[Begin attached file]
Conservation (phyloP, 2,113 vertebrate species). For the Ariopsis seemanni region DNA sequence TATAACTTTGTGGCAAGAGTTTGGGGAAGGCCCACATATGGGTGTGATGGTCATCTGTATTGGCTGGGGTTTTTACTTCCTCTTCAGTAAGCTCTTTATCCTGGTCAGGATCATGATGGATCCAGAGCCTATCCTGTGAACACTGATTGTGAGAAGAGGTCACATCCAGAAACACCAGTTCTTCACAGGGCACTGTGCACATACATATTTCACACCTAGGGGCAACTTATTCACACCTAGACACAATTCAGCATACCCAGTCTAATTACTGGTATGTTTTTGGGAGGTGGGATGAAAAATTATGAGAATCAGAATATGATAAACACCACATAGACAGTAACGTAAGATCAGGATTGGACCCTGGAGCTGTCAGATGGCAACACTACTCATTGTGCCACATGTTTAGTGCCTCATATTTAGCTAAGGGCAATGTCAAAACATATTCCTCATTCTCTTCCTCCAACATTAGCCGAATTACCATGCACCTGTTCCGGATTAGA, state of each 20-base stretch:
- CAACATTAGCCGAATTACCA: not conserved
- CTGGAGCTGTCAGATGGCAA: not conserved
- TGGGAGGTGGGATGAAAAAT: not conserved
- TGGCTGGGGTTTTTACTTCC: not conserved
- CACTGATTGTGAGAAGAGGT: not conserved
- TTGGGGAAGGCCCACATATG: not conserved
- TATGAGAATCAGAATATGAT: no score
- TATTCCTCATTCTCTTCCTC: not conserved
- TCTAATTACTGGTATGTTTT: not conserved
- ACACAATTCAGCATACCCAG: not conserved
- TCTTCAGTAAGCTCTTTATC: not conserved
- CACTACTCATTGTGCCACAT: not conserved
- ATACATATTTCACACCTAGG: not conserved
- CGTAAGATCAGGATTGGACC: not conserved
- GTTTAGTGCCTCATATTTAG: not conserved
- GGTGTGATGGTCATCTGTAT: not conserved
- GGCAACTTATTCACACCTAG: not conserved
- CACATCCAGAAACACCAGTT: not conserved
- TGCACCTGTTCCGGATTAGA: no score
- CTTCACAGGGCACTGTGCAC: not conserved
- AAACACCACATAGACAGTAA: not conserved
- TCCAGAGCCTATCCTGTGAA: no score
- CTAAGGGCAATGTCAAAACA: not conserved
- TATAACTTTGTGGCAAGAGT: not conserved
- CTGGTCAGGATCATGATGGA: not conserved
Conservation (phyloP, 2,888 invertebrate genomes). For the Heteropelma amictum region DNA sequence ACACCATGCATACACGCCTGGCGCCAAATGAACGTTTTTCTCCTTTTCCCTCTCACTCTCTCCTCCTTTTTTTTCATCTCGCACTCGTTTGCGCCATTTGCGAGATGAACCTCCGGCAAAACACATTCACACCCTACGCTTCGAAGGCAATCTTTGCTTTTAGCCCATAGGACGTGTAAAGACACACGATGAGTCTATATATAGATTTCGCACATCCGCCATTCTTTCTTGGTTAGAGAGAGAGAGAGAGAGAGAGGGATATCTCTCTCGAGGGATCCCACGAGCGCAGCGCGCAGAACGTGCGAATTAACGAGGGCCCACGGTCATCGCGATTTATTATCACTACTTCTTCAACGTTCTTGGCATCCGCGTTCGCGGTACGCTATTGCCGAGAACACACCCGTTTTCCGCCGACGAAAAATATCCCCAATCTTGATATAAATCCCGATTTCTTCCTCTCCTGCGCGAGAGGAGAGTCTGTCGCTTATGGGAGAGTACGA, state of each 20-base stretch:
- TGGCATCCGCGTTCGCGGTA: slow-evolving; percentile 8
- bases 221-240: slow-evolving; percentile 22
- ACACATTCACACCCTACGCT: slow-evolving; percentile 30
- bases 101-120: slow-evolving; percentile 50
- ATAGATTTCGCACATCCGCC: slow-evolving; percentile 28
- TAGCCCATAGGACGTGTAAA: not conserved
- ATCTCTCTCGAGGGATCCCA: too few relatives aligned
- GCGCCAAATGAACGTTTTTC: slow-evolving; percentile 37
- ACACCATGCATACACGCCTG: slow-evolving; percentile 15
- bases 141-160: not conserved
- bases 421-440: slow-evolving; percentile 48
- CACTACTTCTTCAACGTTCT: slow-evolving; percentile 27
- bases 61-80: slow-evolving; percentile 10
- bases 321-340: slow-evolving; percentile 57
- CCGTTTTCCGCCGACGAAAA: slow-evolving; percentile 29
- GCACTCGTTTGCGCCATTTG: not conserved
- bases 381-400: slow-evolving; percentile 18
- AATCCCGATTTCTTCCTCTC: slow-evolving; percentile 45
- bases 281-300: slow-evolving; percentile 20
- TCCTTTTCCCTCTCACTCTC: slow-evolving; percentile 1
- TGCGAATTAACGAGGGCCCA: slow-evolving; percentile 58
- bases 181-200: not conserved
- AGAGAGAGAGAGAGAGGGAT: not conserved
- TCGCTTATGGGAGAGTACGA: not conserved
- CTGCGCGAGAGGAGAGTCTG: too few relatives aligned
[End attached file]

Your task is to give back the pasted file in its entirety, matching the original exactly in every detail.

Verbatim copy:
Conservation (phyloP, 2,113 vertebrate species). For the Ariopsis seemanni region DNA sequence TATAACTTTGTGGCAAGAGTTTGGGGAAGGCCCACATATGGGTGTGATGGTCATCTGTATTGGCTGGGGTTTTTACTTCCTCTTCAGTAAGCTCTTTATCCTGGTCAGGATCATGATGGATCCAGAGCCTATCCTGTGAACACTGATTGTGAGAAGAGGTCACATCCAGAAACACCAGTTCTTCACAGGGCACTGTGCACATACATATTTCACACCTAGGGGCAACTTATTCACACCTAGACACAATTCAGCATACCCAGTCTAATTACTGGTATGTTTTTGGGAGGTGGGATGAAAAATTATGAGAATCAGAATATGATAAACACCACATAGACAGTAACGTAAGATCAGGATTGGACCCTGGAGCTGTCAGATGGCAACACTACTCATTGTGCCACATGTTTAGTGCCTCATATTTAGCTAAGGGCAATGTCAAAACATATTCCTCATTCTCTTCCTCCAACATTAGCCGAATTACCATGCACCTGTTCCGGATTAGA, state of each 20-base stretch:
- CAACATTAGCCGAATTACCA: not conserved
- CTGGAGCTGTCAGATGGCAA: not conserved
- TGGGAGGTGGGATGAAAAAT: not conserved
- TGGCTGGGGTTTTTACTTCC: not conserved
- CACTGATTGTGAGAAGAGGT: not conserved
- TTGGGGAAGGCCCACATATG: not conserved
- TATGAGAATCAGAATATGAT: no score
- TATTCCTCATTCTCTTCCTC: not conserved
- TCTAATTACTGGTATGTTTT: not conserved
- ACACAATTCAGCATACCCAG: not conserved
- TCTTCAGTAAGCTCTTTATC: not conserved
- CACTACTCATTGTGCCACAT: not conserved
- ATACATATTTCACACCTAGG: not conserved
- CGTAAGATCAGGATTGGACC: not conserved
- GTTTAGTGCCTCATATTTAG: not conserved
- GGTGTGATGGTCATCTGTAT: not conserved
- GGCAACTTATTCACACCTAG: not conserved
- CACATCCAGAAACACCAGTT: not conserved
- TGCACCTGTTCCGGATTAGA: no score
- CTTCACAGGGCACTGTGCAC: not conserved
- AAACACCACATAGACAGTAA: not conserved
- TCCAGAGCCTATCCTGTGAA: no score
- CTAAGGGCAATGTCAAAACA: not conserved
- TATAACTTTGTGGCAAGAGT: not conserved
- CTGGTCAGGATCATGATGGA: not conserved
Conservation (phyloP, 2,888 invertebrate genomes). For the Heteropelma amictum region DNA sequence ACACCATGCATACACGCCTGGCGCCAAATGAACGTTTTTCTCCTTTTCCCTCTCACTCTCTCCTCCTTTTTTTTCATCTCGCACTCGTTTGCGCCATTTGCGAGATGAACCTCCGGCAAAACACATTCACACCCTACGCTTCGAAGGCAATCTTTGCTTTTAGCCCATAGGACGTGTAAAGACACACGATGAGTCTATATATAGATTTCGCACATCCGCCATTCTTTCTTGGTTAGAGAGAGAGAGAGAGAGAGAGGGATATCTCTCTCGAGGGATCCCACGAGCGCAGCGCGCAGAACGTGCGAATTAACGAGGGCCCACGGTCATCGCGATTTATTATCACTACTTCTTCAACGTTCTTGGCATCCGCGTTCGCGGTACGCTATTGCCGAGAACACACCCGTTTTCCGCCGACGAAAAATATCCCCAATCTTGATATAAATCCCGATTTCTTCCTCTCCTGCGCGAGAGGAGAGTCTGTCGCTTATGGGAGAGTACGA, state of each 20-base stretch:
- TGGCATCCGCGTTCGCGGTA: slow-evolving; percentile 8
- bases 221-240: slow-evolving; percentile 22
- ACACATTCACACCCTACGCT: slow-evolving; percentile 30
- bases 101-120: slow-evolving; percentile 50
- ATAGATTTCGCACATCCGCC: slow-evolving; percentile 28
- TAGCCCATAGGACGTGTAAA: not conserved
- ATCTCTCTCGAGGGATCCCA: too few relatives aligned
- GCGCCAAATGAACGTTTTTC: slow-evolving; percentile 37
- ACACCATGCATACACGCCTG: slow-evolving; percentile 15
- bases 141-160: not conserved
- bases 421-440: slow-evolving; percentile 48
- CACTACTTCTTCAACGTTCT: slow-evolving; percentile 27
- bases 61-80: slow-evolving; percentile 10
- bases 321-340: slow-evolving; percentile 57
- CCGTTTTCCGCCGACGAAAA: slow-evolving; percentile 29
- GCACTCGTTTGCGCCATTTG: not conserved
- bases 381-400: slow-evolving; percentile 18
- AATCCCGATTTCTTCCTCTC: slow-evolving; percentile 45
- bases 281-300: slow-evolving; percentile 20
- TCCTTTTCCCTCTCACTCTC: slow-evolving; percentile 1
- TGCGAATTAACGAGGGCCCA: slow-evolving; percentile 58
- bases 181-200: not conserved
- AGAGAGAGAGAGAGAGGGAT: not conserved
- TCGCTTATGGGAGAGTACGA: not conserved
- CTGCGCGAGAGGAGAGTCTG: too few relatives aligned